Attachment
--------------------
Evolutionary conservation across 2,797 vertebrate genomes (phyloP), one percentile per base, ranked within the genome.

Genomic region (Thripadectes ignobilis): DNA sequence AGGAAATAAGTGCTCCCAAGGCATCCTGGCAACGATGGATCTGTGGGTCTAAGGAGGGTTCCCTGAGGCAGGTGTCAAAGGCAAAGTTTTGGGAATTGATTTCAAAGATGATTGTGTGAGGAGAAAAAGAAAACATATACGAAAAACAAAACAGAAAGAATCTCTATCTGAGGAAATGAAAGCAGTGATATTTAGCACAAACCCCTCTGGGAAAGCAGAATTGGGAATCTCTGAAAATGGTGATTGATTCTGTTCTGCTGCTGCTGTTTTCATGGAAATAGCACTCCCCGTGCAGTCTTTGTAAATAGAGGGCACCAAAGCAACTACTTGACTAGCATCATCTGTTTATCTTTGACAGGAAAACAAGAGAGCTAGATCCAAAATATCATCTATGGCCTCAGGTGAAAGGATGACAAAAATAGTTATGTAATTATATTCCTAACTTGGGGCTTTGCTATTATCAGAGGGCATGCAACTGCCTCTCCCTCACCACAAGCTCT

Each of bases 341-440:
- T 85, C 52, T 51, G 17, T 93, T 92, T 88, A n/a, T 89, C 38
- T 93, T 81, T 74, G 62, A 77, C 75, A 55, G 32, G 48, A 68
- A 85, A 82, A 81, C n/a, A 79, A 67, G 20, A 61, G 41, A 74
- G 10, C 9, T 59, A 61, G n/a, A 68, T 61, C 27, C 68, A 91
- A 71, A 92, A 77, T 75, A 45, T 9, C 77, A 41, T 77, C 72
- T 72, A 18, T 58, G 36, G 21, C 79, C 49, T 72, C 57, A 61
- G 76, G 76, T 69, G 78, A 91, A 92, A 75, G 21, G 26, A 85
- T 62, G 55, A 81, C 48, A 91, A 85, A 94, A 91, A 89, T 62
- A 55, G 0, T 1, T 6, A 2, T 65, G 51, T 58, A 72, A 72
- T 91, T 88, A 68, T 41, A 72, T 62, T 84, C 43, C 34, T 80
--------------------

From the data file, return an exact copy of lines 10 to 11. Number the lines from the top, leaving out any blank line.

- G 76, G 76, T 69, G 78, A 91, A 92, A 75, G 21, G 26, A 85
- T 62, G 55, A 81, C 48, A 91, A 85, A 94, A 91, A 89, T 62